Goods imported in completely knocked down (CKD) condition are complete goods or just a conglomeration of parts—that is the question in customs . It has been so for long . Judging from the number of decisions given by the Tribunal this year and every year and considering the several High Court and Supreme Court judgements also, the issue needs some introspection in totality which this treatise proposes to do . Issues are two. First issue is if the goods in CKD/SKD condition are complete goods or not, when some parts are not there. Second, there are always exemptions for goods imported in CKD condition or as parts. The question arises about the applicability of exemption. Similar problem is there in Central Excise also but here we are dealing only with Customs.
The general principle that is applicable on these two issues is given in the statutory rules called General Rules for the Interpretation of this Schedule. The Schedule refers to both the Customs and Central Excise Schedules. The concerned Rule 2(a) says that when incomplete goods are presented before customs for clearance and they have the essential character of complete goods, they have to be classified as complete goods. We shall examine the different issues involved with reference to judicial decisions.
If all the parts are presented in CKD condition and they have the essential character of a complete article, they have to be assessed as complete article. This has been held in the case of Procal Electronics India Ltd. v. Commissioner - 2005 (185) E.L.T. A58 (S.C.)]. Here the Supreme Court agreed to the Tribunal and the Revenue holding that once the goods are imported in CKD condition and presented before Customs as such the goods are classifiable as complete electronic calculator.
Goods imported separately cannot be clubbed together as discussed in the following cases. The Tribunal in the case of P.R. Trivedi vs. CC - 2005 (192) E.L.T. 801 (Tri. - Mumbai) held that if the goods are imported and presented by different importers they cannot be allowed to be treated as complete car cassette player. Even if they are imported by the same importer but in different consignments, they still do not become complete article since they are not presented together as a complete article in CKD condition, held the Supreme Court in the case of C.C., Delhi vs. Sony India-2008(231)ELT385(SC).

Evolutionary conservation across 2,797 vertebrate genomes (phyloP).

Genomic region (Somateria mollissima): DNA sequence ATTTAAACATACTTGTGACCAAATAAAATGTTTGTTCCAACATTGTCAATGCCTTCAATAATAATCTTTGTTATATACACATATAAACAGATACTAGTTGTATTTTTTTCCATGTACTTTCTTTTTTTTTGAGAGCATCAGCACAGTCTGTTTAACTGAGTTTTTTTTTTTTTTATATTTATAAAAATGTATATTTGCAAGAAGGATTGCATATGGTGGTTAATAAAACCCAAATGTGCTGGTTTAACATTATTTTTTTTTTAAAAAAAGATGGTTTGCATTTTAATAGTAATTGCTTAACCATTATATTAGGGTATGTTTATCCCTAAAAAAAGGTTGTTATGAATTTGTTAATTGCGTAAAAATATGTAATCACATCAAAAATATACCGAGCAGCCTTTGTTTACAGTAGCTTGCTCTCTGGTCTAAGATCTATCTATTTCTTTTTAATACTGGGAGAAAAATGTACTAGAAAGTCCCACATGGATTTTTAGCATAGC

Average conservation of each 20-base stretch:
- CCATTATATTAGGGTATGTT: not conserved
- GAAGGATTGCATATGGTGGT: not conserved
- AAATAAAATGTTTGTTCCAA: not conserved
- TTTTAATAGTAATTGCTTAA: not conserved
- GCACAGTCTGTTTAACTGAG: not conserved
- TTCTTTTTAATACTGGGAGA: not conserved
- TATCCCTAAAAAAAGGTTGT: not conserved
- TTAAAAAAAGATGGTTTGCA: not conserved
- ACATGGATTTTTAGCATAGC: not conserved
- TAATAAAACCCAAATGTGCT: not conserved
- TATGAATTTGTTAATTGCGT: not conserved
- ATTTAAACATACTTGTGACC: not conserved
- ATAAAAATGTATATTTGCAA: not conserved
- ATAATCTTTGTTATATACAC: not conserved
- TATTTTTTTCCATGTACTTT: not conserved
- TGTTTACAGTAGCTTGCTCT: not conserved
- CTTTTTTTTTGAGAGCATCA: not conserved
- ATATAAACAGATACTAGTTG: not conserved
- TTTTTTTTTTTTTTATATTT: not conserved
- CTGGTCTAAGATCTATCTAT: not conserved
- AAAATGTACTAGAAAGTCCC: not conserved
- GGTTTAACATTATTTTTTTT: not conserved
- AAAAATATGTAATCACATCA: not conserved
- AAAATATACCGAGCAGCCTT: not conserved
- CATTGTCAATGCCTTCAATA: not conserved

If some non-essential items are not present in the CKD pack, the latter can still become complete article as ruled in the case of Galaxy Agencies vs.C.C.E–2009(239)ELT478(Tri.) And in the case of Bayerische Motoren -2006 (193) E.L.T. 138 (A.A.R.), the AAR held that Motor cars imported in CKD units without seats have to be treated as complete cars.
But if the parts missing are essential, the CKD pack cannot constitute a complete article. The Tribunal in the case of Wipro Ge Medical vs. CC, - 2006 (202) E.L.T. 141 (Tri.) held that the CKD pack does not constitute a complete scanning machine because it did not contain parts like probes, monitor and keyboard assemblies. Simply the essential parts do not make a complete article.
A CKD pack containing all the parts to make a car will be classified as a car for basic customs duty under the Schedule but the exemption for components (as in exemption notification No.29/83-Cus) will also be admissible if the exemption is specific for CKD parts. CC vs. Maestro Motors Ltd. vs. 2004(174)ELT289(SC).
The conclusion is the following:
Rule 2(A) stipulates that if all the parts are presented in CKD condition and they have the essential character of the complete article, they have to be assessed as complete article. Goods imported separately cannot be clubbed together because they are not presented as one CKD pack at the time of import. If some non-essential items are not imported, the CKD pack can still become complete article. But if the parts missing are essential, the CKD pack cannot constitute a complete article. Issue arises which is essential and which is non-essential. This is a matter of fact and has to be decided in each case. Simply the essential parts do not make a complete article. Board has issued a circular No.55/95-Cus dated 30.5.1995 (F. No.528/42/95-Cus.(TU) which is quite outdated. It is high time a new circular is issued.
Relative price changes across food items may impinge on long-term food security
The PSU is in the process of doubling its joint venture captive power generation capacity to around 2,500 Mw